Five Steps for Ditching Credit Card Debt

Feeling Trapped?

Why make a post about credit card debt? You’d be surprised at the number of people that used credit cards to fund their business when they first started out. It seems like a dangerous game to play, but if you don’t have savings to dip into, you’ve really got limited options. Unfortunately, many of these people borrowed money at less-than-favorable rates, using multiple credit cards, and they’re now struggling to work themselves free from the debt they’ve amassed.

Kill Off Your Credit Card Debt

The biggest question is, “How do I know which of these cards to pay off first?”

Best-selling author David Bach developed a system that helps prioritize your debt payment plans. It’s called DOLP, which stands for Dead On Last Payment, and DOLPing your way out of debt is all about building momentum as you systematically pay off each card, one by one. This system can help you break free – You can get a true handle on how much you owe and how to put a payment plan into action in a matter of minutes.

Here’s what you need to do get DOLPing:

1. Make a list of the current outstanding balances on each of your credit card accounts.

2. Divide each balance by the minimum payment that particular card company wants you to make. The result is that account’s DOLP number.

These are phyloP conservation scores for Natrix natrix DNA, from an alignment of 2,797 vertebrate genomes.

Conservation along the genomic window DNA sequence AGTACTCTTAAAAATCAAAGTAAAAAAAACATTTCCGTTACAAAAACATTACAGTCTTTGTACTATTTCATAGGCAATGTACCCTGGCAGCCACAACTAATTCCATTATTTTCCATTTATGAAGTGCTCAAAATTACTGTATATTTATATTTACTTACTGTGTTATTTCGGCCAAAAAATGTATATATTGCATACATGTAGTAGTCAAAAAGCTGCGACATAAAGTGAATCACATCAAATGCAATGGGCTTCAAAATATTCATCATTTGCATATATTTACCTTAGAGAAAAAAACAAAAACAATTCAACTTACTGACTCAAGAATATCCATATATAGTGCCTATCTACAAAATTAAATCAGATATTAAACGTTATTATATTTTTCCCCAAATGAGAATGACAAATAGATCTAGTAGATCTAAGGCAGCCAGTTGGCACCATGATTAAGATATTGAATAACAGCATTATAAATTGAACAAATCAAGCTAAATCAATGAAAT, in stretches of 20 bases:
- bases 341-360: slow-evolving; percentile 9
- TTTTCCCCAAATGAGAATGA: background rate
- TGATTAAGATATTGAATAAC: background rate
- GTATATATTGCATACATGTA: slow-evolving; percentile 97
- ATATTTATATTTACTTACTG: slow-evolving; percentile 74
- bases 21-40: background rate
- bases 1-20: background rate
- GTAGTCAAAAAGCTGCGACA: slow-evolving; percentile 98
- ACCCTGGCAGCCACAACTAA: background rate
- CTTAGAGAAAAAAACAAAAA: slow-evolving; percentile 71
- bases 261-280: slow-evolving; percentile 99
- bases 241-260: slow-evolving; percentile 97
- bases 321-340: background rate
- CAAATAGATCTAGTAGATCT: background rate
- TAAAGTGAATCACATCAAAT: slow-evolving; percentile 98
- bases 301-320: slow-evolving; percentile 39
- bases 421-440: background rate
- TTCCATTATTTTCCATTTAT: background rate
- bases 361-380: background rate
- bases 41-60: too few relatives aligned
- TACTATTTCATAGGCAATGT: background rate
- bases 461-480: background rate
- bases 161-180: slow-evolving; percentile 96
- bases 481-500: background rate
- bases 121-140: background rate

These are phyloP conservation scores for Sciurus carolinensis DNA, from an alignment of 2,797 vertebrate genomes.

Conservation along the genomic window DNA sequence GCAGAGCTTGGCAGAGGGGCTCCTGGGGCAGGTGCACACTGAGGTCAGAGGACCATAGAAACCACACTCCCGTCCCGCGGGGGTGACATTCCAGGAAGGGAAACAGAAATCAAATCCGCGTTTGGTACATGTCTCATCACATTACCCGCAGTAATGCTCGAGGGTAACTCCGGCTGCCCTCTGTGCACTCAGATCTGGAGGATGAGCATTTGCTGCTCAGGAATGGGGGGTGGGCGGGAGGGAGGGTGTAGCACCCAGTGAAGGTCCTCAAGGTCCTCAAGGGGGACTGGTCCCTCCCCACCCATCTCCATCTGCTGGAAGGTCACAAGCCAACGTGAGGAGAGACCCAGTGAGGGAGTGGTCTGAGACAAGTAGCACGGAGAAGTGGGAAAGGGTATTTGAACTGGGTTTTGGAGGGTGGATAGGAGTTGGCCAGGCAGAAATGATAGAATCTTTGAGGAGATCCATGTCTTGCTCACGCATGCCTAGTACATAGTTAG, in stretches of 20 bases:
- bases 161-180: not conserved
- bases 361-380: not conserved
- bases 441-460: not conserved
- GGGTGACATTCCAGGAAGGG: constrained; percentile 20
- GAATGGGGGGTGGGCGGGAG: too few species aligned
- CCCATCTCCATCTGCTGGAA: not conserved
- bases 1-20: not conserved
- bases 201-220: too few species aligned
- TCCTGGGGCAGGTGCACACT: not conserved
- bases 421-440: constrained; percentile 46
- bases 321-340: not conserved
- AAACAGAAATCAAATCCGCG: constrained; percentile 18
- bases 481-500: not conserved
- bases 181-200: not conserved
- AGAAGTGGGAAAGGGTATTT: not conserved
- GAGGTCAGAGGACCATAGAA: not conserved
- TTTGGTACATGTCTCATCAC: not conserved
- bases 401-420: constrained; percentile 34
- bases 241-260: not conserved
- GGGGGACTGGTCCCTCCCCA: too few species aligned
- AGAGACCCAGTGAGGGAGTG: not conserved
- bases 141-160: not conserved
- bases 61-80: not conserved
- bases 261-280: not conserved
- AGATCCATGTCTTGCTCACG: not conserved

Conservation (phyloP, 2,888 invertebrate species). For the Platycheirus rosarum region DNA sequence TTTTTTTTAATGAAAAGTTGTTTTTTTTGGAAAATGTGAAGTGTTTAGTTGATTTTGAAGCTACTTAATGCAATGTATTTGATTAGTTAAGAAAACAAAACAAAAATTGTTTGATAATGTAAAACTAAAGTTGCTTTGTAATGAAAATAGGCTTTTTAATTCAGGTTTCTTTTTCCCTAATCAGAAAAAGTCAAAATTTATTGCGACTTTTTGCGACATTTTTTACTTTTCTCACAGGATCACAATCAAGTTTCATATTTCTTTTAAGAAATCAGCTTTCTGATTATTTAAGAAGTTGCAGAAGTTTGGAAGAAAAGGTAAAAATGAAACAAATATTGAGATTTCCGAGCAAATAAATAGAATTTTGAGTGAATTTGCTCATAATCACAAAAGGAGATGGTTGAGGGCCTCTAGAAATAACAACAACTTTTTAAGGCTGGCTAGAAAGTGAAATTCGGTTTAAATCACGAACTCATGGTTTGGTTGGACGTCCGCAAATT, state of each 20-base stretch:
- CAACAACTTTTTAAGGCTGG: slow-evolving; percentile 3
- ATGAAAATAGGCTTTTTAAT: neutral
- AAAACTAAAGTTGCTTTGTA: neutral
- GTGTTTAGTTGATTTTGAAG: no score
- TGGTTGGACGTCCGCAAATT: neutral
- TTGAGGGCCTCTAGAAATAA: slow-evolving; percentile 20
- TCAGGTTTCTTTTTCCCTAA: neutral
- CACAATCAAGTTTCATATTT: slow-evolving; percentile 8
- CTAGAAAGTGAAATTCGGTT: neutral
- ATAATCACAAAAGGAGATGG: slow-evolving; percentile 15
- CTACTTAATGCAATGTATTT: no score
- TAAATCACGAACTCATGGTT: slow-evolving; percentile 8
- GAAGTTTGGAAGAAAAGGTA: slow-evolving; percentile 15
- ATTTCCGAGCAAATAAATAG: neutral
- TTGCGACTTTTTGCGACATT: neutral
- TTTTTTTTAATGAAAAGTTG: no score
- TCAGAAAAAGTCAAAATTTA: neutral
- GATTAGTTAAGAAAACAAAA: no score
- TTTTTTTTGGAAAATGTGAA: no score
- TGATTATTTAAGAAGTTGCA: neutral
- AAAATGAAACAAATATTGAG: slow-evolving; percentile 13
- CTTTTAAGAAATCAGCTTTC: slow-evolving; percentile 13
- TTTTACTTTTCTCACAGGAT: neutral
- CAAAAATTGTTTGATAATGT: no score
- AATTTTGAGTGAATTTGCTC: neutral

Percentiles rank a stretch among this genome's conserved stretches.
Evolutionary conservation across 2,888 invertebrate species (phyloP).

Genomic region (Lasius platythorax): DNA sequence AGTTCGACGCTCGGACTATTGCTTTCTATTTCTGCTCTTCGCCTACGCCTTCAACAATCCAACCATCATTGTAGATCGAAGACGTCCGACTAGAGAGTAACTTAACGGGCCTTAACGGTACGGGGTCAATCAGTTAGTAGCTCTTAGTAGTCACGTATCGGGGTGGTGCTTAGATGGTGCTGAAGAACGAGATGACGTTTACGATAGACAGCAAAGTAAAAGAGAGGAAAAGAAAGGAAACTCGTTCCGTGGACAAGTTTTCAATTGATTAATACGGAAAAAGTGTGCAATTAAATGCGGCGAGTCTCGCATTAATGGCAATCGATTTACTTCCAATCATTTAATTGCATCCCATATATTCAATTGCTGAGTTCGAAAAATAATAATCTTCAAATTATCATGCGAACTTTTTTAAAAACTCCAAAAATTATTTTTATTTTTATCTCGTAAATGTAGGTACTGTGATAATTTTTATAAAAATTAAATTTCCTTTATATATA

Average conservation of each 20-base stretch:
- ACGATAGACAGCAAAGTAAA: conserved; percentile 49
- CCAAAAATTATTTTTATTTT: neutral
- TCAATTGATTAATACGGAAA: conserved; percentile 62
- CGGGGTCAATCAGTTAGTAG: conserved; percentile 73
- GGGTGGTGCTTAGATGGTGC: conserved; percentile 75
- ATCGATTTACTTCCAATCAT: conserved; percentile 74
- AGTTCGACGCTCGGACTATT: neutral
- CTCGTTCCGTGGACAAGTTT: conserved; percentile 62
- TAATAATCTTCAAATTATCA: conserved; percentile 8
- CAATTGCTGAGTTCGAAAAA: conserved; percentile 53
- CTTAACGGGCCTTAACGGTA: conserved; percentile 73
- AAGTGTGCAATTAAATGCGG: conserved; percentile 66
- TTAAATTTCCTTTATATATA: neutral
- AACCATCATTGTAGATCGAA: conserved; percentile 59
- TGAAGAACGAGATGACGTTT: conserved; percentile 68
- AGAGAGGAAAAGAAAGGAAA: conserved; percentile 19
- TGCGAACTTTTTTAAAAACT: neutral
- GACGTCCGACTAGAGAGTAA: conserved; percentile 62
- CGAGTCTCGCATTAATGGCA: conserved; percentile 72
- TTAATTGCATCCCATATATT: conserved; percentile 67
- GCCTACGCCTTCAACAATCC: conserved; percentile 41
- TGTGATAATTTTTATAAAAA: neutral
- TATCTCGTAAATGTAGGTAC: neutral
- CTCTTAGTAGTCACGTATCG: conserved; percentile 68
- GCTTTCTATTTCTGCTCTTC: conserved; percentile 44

For example, say your outstanding Visa balance is $500 and the minimum payment due is $50. Dividing the total debt ($500) by the minimum payment ($50) gives you a DOLP number of 10.

3. Once you’ve figured out the DOLP number for each account, rank them in reverse order, putting the account with the lowest number first, the one with the second-lowest number second, and so on.

You now know the most efficient order in which you should pay off your various credit card balances.

4. Pay as much as you can each month toward the card with the lowest DOLP number. For each of your other cards, make only the minimum payment.

5. Once a card is paid off, cut it up — but don’t close the account! Leave the account open so you have credit you aren’t using, which will help improve your credit score.

Now move the next card up on your list and repeat the process until all your cards are paid off.

Track Your Progress

Tracking which cards have been paid off is a huge emotional boost, and propels you toward future progress. Here’s a template you can use to create your own DOLP chart:
DOLP Chart

Negotiate Interest Rates

Other experts will suggest that you pay off your cards in an order based on the interest rate each card charges. I disagree with this strategy. Instead, you should contact each credit card company and try to negotiate a lower interest rate. Once you’ve asked for a lower rate, you may end up with pretty much the same interest rate on all your accounts. From there, you’d follow the DOLP method.

Stay On Top Of Your Bills

Late payments can cost you upward of $30 a month, higher interest rates of up to 30%, over-limit fees of up to $35 a month — and more stress. DOLPing your debt helps you break this cycle.

Patience, Persistence, and Progress

Although the DOLP method is simple, getting out of debt isn’t. It may take months or even years to pay off all your credit card debt. It can take twice as long to get out of debt as it took to get in it. But you can do it, and it’s worth the effort.


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